As shown, the interface 12, e.g., is operatively connected to a plurality of diverse types of interactive communications platforms 30 by which the system 10 interacts with the non-Internet based side of the transactions. For example, the platforms optionally include, without limitation:

    • (i) an interactive voice response (IVR) system 32, which may be any conventional IVR system;
    • (ii) a wireless network 34 that serves a mobile station (MS) (such as a mobile telephone, a wireless personal digital assistant (PDA), etc.), suitably, the MS engages in the transaction, e.g., via a wireless application protocol (WAP), a subscriber identity module application toolkit (SIM Toolkit or STK), or a short message service (SMS); and/or,
    • (iii) a point of sale (POS) system 36.

Suitably, each container 14 includes a particular program or provisioning that regulates the operation of the robot 20 for a particular task associated with the container 14, and controls data flow between the robot 20 and the interface 12. For example, the network robot 20 is a virtual robot (a.k.a. a “bot”), software agent, or other like program. As illustrated, the network robot 20 is operatively connected the Internet 40 or another like network. Suitably, the robot 20 is programmed or otherwise provisioned to access over the Internet 40 designated documents (e.g., such as a webpage 50 supplied by a server 52) and/or designated network entities (e.g., such as a server or computer at a designated IP address and port) and selectively to obtain information or data therefrom and/or to provide or enter input thereto.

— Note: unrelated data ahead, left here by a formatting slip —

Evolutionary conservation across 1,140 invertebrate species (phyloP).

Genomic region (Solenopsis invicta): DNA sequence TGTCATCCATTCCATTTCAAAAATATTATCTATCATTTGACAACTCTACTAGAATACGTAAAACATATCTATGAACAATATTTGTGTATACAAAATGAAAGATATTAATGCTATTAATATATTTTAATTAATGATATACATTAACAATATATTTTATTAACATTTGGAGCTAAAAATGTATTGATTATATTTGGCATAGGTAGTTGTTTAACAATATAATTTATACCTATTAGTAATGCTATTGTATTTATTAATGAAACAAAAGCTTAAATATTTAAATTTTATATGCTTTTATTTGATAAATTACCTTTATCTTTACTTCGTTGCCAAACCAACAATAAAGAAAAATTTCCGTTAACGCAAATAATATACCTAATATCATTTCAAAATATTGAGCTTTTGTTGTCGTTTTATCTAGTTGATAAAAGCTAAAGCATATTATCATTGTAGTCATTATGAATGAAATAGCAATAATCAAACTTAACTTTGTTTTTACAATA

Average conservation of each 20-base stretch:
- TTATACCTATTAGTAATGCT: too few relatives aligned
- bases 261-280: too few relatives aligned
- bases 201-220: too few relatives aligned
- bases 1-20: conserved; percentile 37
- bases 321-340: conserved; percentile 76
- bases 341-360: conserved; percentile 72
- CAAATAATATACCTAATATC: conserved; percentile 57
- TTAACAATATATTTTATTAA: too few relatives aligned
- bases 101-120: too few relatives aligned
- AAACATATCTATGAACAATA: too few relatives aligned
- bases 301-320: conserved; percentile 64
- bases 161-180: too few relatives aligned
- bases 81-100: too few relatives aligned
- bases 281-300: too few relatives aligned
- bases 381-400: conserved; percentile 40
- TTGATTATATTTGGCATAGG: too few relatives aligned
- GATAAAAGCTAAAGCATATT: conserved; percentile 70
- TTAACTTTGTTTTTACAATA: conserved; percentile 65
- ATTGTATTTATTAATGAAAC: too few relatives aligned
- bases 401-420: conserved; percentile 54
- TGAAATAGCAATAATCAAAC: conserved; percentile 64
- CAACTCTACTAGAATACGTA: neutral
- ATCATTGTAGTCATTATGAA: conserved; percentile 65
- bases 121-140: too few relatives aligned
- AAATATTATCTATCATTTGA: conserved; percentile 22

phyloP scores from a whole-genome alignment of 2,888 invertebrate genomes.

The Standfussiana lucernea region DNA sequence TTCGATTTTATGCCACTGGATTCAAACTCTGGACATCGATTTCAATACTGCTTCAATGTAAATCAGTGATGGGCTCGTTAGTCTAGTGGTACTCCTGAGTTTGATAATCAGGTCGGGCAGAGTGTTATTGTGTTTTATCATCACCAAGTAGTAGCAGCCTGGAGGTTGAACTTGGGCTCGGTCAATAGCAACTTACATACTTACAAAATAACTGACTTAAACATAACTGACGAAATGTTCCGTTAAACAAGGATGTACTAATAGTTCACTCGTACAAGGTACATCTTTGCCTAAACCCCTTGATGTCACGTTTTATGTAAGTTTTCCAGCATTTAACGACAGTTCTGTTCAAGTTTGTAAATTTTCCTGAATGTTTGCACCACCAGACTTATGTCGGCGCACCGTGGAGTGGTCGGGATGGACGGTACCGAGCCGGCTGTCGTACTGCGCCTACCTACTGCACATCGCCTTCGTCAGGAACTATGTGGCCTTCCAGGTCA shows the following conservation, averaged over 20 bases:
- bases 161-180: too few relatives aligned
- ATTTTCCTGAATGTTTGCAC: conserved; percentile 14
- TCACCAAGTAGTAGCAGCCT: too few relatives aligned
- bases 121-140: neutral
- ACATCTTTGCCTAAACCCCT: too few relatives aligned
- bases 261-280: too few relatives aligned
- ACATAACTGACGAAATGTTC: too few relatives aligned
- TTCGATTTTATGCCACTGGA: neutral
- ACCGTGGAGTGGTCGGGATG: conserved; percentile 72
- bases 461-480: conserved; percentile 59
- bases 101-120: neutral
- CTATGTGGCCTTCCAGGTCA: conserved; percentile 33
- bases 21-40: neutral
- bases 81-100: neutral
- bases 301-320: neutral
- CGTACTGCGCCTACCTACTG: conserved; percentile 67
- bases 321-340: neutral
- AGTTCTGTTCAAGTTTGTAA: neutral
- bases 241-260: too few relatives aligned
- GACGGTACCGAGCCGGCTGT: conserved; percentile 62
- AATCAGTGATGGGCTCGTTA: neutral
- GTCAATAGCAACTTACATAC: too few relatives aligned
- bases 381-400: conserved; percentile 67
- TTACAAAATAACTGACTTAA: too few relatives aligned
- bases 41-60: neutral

In one suitable embodiment, the plurality of containers 14 include at least one container designated for cardholder/account holder authenticated transaction processing. With added reference now to FIG. 2, suitably, a customer and/or cardholder or account holder 60 initiates a non-Internet based transaction via one of the interactive communications platforms 30 using a payment device 62. The payment device may be a MS, a landline telephone, a POS terminal or card reader or other like device capable of utilizing any one or more of the foregoing platforms 30.

For example, the cardholder/account holder 60 optionally initiates a telephone order transaction by calling a particular merchant to purchase goods and/or services over the telephone. The selection of goods and/or services is suitably conducted in any customary manner, e.g., via an operator or customer service professional or via an IVR system (such as the IVR system 32), and a purchase amount is established. Optionally, the IVR system 32 is operated or managed by the merchant or some third party. If not already connected thereto, the cardholder is then transferred to the IVR system 32 to complete the transaction. For example, using dual-tone multi-frequency (DTMF) digits, voice recognition or the like, the cardholder enters and/or the IVR system 32 otherwise obtains the relevant account information for the payment instrument or card that is to be used for payment. This information optionally includes the name on the card, the card number or primary account number (PAN) and/or the expiration date. Similarly, a cardholder may also shop and/or selectively make payments via any of the other interactive payment platforms 30 using a payment device appropriate for the respective platform. For example, a POS terminal may optionally be used to initiate the transaction. The POS terminal may use a card reader, infrared (IR), Bluetooth or other communications technology to obtain the relevant information: (i) from a payment device provisioned with the account information (e.g., an appropriately equipped MS, PDA, etc.); and/or (ii) directly from the payment instrument itself (e.g., a credit card, debit card, or other payment instrument).